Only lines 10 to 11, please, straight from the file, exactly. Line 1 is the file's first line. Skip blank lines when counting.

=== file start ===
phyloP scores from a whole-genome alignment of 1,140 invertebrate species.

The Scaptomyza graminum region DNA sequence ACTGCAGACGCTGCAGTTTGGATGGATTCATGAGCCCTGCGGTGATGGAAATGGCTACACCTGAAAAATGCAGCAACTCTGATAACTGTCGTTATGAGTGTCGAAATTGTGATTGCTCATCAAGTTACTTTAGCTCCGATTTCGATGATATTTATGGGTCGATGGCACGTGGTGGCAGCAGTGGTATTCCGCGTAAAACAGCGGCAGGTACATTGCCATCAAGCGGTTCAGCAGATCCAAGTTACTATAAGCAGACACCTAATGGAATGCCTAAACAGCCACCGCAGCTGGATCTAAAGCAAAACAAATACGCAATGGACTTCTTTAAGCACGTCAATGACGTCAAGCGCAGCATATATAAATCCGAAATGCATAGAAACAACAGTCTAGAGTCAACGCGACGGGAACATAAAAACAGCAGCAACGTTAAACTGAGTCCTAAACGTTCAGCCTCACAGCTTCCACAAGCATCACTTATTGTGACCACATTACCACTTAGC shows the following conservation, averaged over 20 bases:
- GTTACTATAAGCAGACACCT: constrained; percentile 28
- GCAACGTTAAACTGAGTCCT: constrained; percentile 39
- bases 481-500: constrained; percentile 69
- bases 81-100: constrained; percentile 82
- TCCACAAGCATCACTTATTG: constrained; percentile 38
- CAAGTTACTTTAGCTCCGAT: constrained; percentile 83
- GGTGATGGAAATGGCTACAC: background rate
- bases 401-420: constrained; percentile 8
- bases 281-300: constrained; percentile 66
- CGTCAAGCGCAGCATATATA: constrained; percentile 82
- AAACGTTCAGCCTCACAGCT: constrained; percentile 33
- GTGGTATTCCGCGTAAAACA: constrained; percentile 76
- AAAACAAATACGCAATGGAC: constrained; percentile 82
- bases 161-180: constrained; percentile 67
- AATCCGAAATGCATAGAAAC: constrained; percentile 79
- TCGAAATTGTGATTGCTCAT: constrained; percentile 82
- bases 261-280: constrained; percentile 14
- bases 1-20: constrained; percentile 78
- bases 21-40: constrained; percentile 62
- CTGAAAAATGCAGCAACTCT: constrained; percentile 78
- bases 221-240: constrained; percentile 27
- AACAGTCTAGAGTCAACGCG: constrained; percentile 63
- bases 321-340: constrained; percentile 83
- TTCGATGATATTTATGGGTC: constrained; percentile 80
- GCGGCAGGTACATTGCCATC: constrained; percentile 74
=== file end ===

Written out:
- bases 401-420: constrained; percentile 8
- bases 281-300: constrained; percentile 66